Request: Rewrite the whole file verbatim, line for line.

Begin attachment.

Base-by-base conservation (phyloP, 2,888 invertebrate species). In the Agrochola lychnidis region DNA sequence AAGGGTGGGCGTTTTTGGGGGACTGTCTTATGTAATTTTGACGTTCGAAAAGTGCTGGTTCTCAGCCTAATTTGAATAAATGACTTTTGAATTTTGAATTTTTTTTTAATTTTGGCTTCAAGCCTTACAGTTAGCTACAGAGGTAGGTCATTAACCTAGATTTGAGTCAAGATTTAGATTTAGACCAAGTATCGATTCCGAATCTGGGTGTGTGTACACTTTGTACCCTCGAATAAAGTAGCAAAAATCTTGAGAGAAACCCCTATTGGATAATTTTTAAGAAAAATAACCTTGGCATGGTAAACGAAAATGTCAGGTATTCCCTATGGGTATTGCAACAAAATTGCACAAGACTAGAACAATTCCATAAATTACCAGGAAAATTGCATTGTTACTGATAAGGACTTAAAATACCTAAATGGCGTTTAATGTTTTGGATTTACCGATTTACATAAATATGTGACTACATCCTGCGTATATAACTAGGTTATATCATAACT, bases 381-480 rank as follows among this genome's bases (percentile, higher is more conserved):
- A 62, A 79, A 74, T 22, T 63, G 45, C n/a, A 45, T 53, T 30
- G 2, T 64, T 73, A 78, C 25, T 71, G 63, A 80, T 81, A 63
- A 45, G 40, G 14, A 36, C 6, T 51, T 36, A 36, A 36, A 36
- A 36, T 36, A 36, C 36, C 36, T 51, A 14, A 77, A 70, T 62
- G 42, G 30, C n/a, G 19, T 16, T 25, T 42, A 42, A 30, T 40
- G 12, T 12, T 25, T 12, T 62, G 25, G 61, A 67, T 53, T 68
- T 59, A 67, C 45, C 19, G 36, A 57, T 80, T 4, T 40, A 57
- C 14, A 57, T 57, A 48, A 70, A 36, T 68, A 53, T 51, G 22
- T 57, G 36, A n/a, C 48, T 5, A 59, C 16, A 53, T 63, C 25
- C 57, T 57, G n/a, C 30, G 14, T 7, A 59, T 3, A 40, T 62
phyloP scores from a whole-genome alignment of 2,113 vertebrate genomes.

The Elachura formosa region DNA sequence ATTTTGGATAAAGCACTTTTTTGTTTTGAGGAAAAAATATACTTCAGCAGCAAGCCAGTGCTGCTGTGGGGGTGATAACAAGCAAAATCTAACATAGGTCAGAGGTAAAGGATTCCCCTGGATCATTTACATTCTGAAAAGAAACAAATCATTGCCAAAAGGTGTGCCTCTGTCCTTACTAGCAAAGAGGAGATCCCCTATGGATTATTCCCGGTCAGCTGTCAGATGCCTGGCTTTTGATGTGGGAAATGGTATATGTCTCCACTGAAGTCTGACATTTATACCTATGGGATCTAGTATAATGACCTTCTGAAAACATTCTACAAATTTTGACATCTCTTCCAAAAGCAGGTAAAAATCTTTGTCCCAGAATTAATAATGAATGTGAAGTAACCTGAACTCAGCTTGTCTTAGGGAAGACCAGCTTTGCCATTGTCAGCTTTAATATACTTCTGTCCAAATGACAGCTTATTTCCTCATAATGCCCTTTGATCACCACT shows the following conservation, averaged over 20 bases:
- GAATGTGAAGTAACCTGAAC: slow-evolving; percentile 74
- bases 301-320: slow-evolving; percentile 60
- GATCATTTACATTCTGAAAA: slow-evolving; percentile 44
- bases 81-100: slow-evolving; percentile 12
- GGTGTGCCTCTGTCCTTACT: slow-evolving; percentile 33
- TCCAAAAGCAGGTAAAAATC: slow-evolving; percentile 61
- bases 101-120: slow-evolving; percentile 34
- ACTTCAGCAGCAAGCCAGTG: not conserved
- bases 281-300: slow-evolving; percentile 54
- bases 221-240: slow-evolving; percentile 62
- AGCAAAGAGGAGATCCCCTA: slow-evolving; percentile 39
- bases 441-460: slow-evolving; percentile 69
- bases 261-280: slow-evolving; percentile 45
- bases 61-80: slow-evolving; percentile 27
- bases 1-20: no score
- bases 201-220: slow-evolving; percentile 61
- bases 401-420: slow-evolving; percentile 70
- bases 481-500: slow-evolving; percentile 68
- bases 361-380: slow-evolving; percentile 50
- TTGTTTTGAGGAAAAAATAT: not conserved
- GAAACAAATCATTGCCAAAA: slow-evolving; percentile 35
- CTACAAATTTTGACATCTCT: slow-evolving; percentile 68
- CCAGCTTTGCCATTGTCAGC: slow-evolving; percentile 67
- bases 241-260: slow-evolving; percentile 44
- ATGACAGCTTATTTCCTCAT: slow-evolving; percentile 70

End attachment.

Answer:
Base-by-base conservation (phyloP, 2,888 invertebrate species). In the Agrochola lychnidis region DNA sequence AAGGGTGGGCGTTTTTGGGGGACTGTCTTATGTAATTTTGACGTTCGAAAAGTGCTGGTTCTCAGCCTAATTTGAATAAATGACTTTTGAATTTTGAATTTTTTTTTAATTTTGGCTTCAAGCCTTACAGTTAGCTACAGAGGTAGGTCATTAACCTAGATTTGAGTCAAGATTTAGATTTAGACCAAGTATCGATTCCGAATCTGGGTGTGTGTACACTTTGTACCCTCGAATAAAGTAGCAAAAATCTTGAGAGAAACCCCTATTGGATAATTTTTAAGAAAAATAACCTTGGCATGGTAAACGAAAATGTCAGGTATTCCCTATGGGTATTGCAACAAAATTGCACAAGACTAGAACAATTCCATAAATTACCAGGAAAATTGCATTGTTACTGATAAGGACTTAAAATACCTAAATGGCGTTTAATGTTTTGGATTTACCGATTTACATAAATATGTGACTACATCCTGCGTATATAACTAGGTTATATCATAACT, bases 381-480 rank as follows among this genome's bases (percentile, higher is more conserved):
- A 62, A 79, A 74, T 22, T 63, G 45, C n/a, A 45, T 53, T 30
- G 2, T 64, T 73, A 78, C 25, T 71, G 63, A 80, T 81, A 63
- A 45, G 40, G 14, A 36, C 6, T 51, T 36, A 36, A 36, A 36
- A 36, T 36, A 36, C 36, C 36, T 51, A 14, A 77, A 70, T 62
- G 42, G 30, C n/a, G 19, T 16, T 25, T 42, A 42, A 30, T 40
- G 12, T 12, T 25, T 12, T 62, G 25, G 61, A 67, T 53, T 68
- T 59, A 67, C 45, C 19, G 36, A 57, T 80, T 4, T 40, A 57
- C 14, A 57, T 57, A 48, A 70, A 36, T 68, A 53, T 51, G 22
- T 57, G 36, A n/a, C 48, T 5, A 59, C 16, A 53, T 63, C 25
- C 57, T 57, G n/a, C 30, G 14, T 7, A 59, T 3, A 40, T 62
phyloP scores from a whole-genome alignment of 2,113 vertebrate genomes.

The Elachura formosa region DNA sequence ATTTTGGATAAAGCACTTTTTTGTTTTGAGGAAAAAATATACTTCAGCAGCAAGCCAGTGCTGCTGTGGGGGTGATAACAAGCAAAATCTAACATAGGTCAGAGGTAAAGGATTCCCCTGGATCATTTACATTCTGAAAAGAAACAAATCATTGCCAAAAGGTGTGCCTCTGTCCTTACTAGCAAAGAGGAGATCCCCTATGGATTATTCCCGGTCAGCTGTCAGATGCCTGGCTTTTGATGTGGGAAATGGTATATGTCTCCACTGAAGTCTGACATTTATACCTATGGGATCTAGTATAATGACCTTCTGAAAACATTCTACAAATTTTGACATCTCTTCCAAAAGCAGGTAAAAATCTTTGTCCCAGAATTAATAATGAATGTGAAGTAACCTGAACTCAGCTTGTCTTAGGGAAGACCAGCTTTGCCATTGTCAGCTTTAATATACTTCTGTCCAAATGACAGCTTATTTCCTCATAATGCCCTTTGATCACCACT shows the following conservation, averaged over 20 bases:
- GAATGTGAAGTAACCTGAAC: slow-evolving; percentile 74
- bases 301-320: slow-evolving; percentile 60
- GATCATTTACATTCTGAAAA: slow-evolving; percentile 44
- bases 81-100: slow-evolving; percentile 12
- GGTGTGCCTCTGTCCTTACT: slow-evolving; percentile 33
- TCCAAAAGCAGGTAAAAATC: slow-evolving; percentile 61
- bases 101-120: slow-evolving; percentile 34
- ACTTCAGCAGCAAGCCAGTG: not conserved
- bases 281-300: slow-evolving; percentile 54
- bases 221-240: slow-evolving; percentile 62
- AGCAAAGAGGAGATCCCCTA: slow-evolving; percentile 39
- bases 441-460: slow-evolving; percentile 69
- bases 261-280: slow-evolving; percentile 45
- bases 61-80: slow-evolving; percentile 27
- bases 1-20: no score
- bases 201-220: slow-evolving; percentile 61
- bases 401-420: slow-evolving; percentile 70
- bases 481-500: slow-evolving; percentile 68
- bases 361-380: slow-evolving; percentile 50
- TTGTTTTGAGGAAAAAATAT: not conserved
- GAAACAAATCATTGCCAAAA: slow-evolving; percentile 35
- CTACAAATTTTGACATCTCT: slow-evolving; percentile 68
- CCAGCTTTGCCATTGTCAGC: slow-evolving; percentile 67
- bases 241-260: slow-evolving; percentile 44
- ATGACAGCTTATTTCCTCAT: slow-evolving; percentile 70